Question (by the CHAIRMAN OF THE COMMITTEE). Did Captain Alexander obstruct your intercourse with the prisoners?

Answer. He told me to do my speaking to them through the guard.

Question-Did he know your visits were professional ones?

Answer. Yes; he was well aware of that fact.

Question. Were not some of your clients citizens?

Answer. Yes; one. A man named Weeks; was a citizen of Loudoun or Fauquier. He was finally tried and discharged after an imprisonment of four or five months.

Question. Do you know anything else bearing on the subject before the committee?

Answer. I know another affair which first raised my suspicions. I was called professionally to see a soldier named Miller belonging to Captain Thornton’s company, of Caroline County. I agreed to undertake his case for $50, and he said he would give that. Miller was discharged and when I saw him he said Mr. Ward had told him not to pay me the $50 fee, as he (Mr. Ward) had done more for him than I had. Previous to this Miller told Ward to keep a note for $65 and give it to me. I inquired for the note of Mr. Ward and it was not to be found.

Question. Did Miller pay Mr. Ward?

Answer. I cannot say that he did.

Mr. WARD (to the committee). I deny the statement Mr. Crawford has made. He called on me on one occasion and desired that I should solicit practice for him, or in other words take advantage of my position to drum up clients for him at the Castle. He said he understood {p.896} such a procedure was customary at the Richmond bar and offered to give me half of the proceeds of such a joint operation. I told him I would not be a party to any such arrangement; that it was unprofessional, and that a party who stooped to it would most certainly lose standing and position at the bar. I did say that in case Mr. Crawford was inquired for I would notify him of it.

DENNIS O’CONNOR sworn:

I was an inmate of Castle Thunder. I am paroled to report there until I make a choice of the branch of the service I shall enter. I prefer the Navy.

By the COMMITTEE:

Question. How were you treated while there?

Answer. I was taken up on the street late at night by the guard and sent to Castle Thunder as a supposed deserter. I had been drinking. I was put in a dungeon, a small room called the “sweat house” I was kept there from Thursday to Saturday at 3 o’clock when I was taken upstairs to be flogged by order of Captain Alexander. I was ordered to take off my clothes and I stripped. I was tied up by my wrists to a post and one of the members of Captain Bossieux’s company laid on the lashes and he would spring on his toes at every lick. Captain Alexander was present and told the man with the lash to lay it on to me. That was the only time I was ever whipped.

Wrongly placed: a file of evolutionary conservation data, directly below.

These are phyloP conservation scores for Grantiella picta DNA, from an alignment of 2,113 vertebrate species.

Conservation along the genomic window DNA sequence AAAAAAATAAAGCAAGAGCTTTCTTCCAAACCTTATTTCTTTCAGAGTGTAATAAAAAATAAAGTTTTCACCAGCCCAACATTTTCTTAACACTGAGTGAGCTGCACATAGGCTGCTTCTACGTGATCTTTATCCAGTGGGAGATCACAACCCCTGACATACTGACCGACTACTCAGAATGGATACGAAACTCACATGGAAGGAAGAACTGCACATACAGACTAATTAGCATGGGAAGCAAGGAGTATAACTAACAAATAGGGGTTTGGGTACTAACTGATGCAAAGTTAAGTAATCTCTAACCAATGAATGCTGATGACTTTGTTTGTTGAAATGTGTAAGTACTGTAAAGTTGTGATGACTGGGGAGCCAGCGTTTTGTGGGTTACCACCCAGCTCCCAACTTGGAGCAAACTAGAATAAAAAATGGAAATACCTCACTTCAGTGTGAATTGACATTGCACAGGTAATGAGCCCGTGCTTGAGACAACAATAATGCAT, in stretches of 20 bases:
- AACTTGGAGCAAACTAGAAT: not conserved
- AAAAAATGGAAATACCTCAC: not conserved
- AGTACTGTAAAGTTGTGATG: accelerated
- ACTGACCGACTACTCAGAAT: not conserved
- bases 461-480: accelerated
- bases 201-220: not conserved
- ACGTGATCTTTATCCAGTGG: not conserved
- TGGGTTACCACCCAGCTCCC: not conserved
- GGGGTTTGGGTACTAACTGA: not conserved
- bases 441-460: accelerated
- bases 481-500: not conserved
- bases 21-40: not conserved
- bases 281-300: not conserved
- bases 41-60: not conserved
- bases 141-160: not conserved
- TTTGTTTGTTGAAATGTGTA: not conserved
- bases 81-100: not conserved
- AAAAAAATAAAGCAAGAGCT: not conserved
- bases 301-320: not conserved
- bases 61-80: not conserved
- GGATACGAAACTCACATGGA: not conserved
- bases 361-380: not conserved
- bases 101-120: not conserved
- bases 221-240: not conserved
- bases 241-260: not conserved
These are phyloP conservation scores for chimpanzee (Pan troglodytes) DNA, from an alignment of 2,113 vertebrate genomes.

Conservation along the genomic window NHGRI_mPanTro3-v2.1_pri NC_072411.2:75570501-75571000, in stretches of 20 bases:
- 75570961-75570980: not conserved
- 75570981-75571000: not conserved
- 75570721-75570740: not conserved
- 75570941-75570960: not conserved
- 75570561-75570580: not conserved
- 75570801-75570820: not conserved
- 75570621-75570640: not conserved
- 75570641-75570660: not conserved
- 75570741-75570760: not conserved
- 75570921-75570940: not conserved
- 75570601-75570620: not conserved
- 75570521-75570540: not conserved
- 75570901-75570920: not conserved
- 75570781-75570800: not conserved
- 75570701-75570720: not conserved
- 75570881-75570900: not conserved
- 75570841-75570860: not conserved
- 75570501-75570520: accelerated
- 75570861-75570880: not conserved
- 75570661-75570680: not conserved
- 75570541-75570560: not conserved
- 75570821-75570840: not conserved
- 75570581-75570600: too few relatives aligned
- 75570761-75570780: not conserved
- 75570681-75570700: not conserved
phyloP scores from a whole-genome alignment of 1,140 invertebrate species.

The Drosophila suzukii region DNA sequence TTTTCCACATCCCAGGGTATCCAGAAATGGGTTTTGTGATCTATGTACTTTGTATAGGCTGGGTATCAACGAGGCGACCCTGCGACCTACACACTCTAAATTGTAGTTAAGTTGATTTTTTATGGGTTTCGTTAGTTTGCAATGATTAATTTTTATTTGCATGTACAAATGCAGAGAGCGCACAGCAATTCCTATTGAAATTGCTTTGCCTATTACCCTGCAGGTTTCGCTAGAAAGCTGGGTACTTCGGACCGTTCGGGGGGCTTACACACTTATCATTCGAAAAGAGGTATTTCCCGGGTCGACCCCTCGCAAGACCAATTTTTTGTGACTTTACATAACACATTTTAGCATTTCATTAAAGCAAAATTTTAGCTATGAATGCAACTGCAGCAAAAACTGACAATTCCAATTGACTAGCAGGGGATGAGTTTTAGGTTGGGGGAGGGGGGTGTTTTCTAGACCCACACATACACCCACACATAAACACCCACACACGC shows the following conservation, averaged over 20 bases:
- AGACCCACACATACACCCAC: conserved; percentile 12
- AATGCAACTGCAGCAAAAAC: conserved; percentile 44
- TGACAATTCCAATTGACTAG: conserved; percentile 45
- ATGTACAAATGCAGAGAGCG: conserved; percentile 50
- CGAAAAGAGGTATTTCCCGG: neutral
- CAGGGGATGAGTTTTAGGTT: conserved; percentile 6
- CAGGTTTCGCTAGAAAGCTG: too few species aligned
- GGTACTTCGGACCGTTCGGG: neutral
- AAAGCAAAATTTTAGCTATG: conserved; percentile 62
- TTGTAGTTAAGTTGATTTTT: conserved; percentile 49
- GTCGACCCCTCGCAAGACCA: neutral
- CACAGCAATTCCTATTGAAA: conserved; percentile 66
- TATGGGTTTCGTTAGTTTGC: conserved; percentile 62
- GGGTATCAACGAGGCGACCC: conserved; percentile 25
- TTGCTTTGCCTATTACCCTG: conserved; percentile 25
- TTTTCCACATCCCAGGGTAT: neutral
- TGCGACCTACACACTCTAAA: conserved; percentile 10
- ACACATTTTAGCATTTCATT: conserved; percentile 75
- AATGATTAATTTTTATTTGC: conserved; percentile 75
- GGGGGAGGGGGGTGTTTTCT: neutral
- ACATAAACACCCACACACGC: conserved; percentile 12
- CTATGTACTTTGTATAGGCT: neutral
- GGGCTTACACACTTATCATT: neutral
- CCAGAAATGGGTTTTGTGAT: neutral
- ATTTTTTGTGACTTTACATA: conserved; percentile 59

Question. Who arrested you?

Answer. Caphart arrested me. I don’t know anything about his general disposition as he never came among the prisoners much. He looked as if he would treat them rough if he bad anything against them. The prisoners all liked Riggs. He could go among them without molestation at all times. Mr. Mien, the warden, is a rough man. I was put into the yard along with the other prisoners. It was for exploding powder in the room. There was no danger of blowing up the building. It was done to frighten some North Carolina soldiers who were lying by the wall asleep.

Question. Did Captain Alexander find out the guilty parties?

Answer. No, sir; they were all put down into the yard because none would tell. The orders were to take no blankets or extra covering but some were lowered from the windows afterwards. Some of the prisoners were in bad health; several died from it and several were taken into the hospital.

Question. Had the prisoners any fire in the yard?

Answer. The commissary gave them some wood, a dozen sticks or so at night, but none in the daytime. I don’t remember the month, but it was in November I think. It snowed the first night and the next night it rained. The ground was not very muddy until our feet cut it up.

Question. Did you see any other whipping there?

Answer. 0, yes. I don’t know whether by order of court-martial or not. I saw ten whipped for being concerned in stealing one coat. All except one were whipped, and he was a Federal prisoner. The others were Confederate soldiers and two Yankee deserters.

Question. They were whipped because the coat could not be found?

Answer. They did not know anything about it I reckon. The coat was found. The prisoner who lost the coat selected the prisoners whom he suspected to be whipped. Captain Alexander was present and ordered the lashes to be laid on hard.

Question. How many lashes did they strike each?

Answer. Well, some six, some eight and some twelve.

Question. Have you seen any men bucked there?

Answer. Yes; for such offenses as disobeying orders, cutting the walls, transgressing the rules, &c.

Question. Is bucking severe?

Answer. No; not very severe.

{p.897}